Carbon taxes and nuclear power will be necessary to cut CO2 emissions quickly enough to avert disastrous climate change, they say
Being under water triggers several biological responses that help to prolong breath holds
The presidential run of Rep. Michelle Bachmann (R-Minn.) hit an unexpected obstacle Tuesday when The Daily Caller reported that, according to sources close to her campaign, she suffered from debilitating migraine headaches brought on by stress on an almost weekly basis.
Please, Magneto, stop blaming evolution for your anger issues
A documentary about Ray Kurzweil's belief that technology could conquer mortality reveals the futurist's emotional life but fails to question his bold claims
Evidence for human interference with Earth's climate continues to accumulate
Astronomers are finding new planets; humanitarians are improving this one
Primates can be dangerous and do harm, especially the human ones
We're an ordinary species on an ordinary planet. Or are we?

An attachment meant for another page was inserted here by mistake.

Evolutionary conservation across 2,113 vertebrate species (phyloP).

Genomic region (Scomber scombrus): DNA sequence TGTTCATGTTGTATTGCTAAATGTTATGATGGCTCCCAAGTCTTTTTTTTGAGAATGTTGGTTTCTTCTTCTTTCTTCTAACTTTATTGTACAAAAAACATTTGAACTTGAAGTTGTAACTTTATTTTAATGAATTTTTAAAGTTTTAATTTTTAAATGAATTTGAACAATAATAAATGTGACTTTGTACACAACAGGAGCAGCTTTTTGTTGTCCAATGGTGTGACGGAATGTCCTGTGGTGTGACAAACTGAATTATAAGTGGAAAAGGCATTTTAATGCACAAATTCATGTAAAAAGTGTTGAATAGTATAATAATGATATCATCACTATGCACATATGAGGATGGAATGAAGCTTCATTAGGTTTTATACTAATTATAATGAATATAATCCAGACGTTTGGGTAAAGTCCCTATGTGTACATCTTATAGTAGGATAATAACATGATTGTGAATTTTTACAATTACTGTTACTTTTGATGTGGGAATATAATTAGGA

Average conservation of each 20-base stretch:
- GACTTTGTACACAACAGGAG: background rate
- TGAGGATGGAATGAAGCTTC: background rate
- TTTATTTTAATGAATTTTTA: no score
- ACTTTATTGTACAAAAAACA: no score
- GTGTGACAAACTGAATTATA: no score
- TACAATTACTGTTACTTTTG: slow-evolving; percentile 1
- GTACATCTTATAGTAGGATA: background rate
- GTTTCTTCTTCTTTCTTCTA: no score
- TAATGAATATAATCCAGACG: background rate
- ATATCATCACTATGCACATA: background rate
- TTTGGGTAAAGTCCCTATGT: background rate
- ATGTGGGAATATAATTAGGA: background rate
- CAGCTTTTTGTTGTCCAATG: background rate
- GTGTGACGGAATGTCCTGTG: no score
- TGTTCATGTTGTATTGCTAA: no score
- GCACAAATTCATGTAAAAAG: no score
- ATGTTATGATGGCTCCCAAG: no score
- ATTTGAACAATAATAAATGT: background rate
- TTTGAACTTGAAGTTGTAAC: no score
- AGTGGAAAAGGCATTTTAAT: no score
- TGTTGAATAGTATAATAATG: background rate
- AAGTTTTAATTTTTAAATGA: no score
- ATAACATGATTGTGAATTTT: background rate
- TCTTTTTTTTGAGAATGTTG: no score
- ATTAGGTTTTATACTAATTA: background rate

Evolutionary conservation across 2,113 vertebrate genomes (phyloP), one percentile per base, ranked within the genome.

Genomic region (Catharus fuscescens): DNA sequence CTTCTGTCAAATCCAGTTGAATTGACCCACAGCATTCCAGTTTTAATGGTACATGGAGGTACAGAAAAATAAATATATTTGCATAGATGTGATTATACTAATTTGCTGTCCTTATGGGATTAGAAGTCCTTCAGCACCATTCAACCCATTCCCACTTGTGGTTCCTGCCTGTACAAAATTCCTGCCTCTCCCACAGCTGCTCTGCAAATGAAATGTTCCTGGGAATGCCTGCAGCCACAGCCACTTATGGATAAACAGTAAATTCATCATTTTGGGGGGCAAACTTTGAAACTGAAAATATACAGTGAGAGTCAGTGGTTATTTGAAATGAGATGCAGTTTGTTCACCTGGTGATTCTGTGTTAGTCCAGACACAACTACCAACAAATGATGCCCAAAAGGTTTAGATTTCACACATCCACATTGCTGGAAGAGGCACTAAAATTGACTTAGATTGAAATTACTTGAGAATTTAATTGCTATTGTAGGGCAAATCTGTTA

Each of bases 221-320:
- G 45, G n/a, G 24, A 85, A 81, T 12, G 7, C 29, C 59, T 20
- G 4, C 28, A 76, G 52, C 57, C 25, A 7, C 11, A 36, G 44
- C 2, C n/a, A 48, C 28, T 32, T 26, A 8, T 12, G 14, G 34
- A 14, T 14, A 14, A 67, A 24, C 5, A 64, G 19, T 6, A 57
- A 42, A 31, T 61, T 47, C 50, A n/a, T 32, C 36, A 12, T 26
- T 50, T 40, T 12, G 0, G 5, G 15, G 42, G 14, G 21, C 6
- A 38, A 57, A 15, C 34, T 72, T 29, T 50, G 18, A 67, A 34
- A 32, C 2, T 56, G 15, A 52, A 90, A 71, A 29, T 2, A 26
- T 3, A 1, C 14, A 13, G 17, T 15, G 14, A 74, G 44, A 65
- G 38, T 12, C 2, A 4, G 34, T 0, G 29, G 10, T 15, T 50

DOHA, QATAR—Futuristic health technologies often first benefit patients in the U.S. and Europe. Now an ambitious plan backed by high-flying entrepreneur Richard Branson to start a national public-private cord blood bank in the Arab emirate of Qatar might help to ensure that the evolving science of regenerative medicine will also be able to find applications quickly within the Middle East.
BOSTON (March 11, 2009) -- In most discussions of energy and climate, coal figures prominently as one of the villains. Burning coal is responsible for more than a third of all energy-related U.S.
BOSTON (March 10, 2009) -- None too surprisingly, the business and financial communities generally foresee a continued slump in capital investment for most segments of green technology—although the energy sector may do relatively well.
BOSTON (March 10, 2009)—If tomorrow's economy is to be sustainable both environmentally and economically, many new “clean tech” technologies and companies will need to arise.
Tuberculosis has never stopped being one of the world's most lethal infections
Scientific American Editor in Chief John Rennie introduces the February 2009 issue
This campus features a roof growing as green as their traditional landscaping
The naturalist would approve of how evolutionary science continues to improve
When this world has you down, try looking at it from another one
The battle must continue, even if 25 years of research have disappointed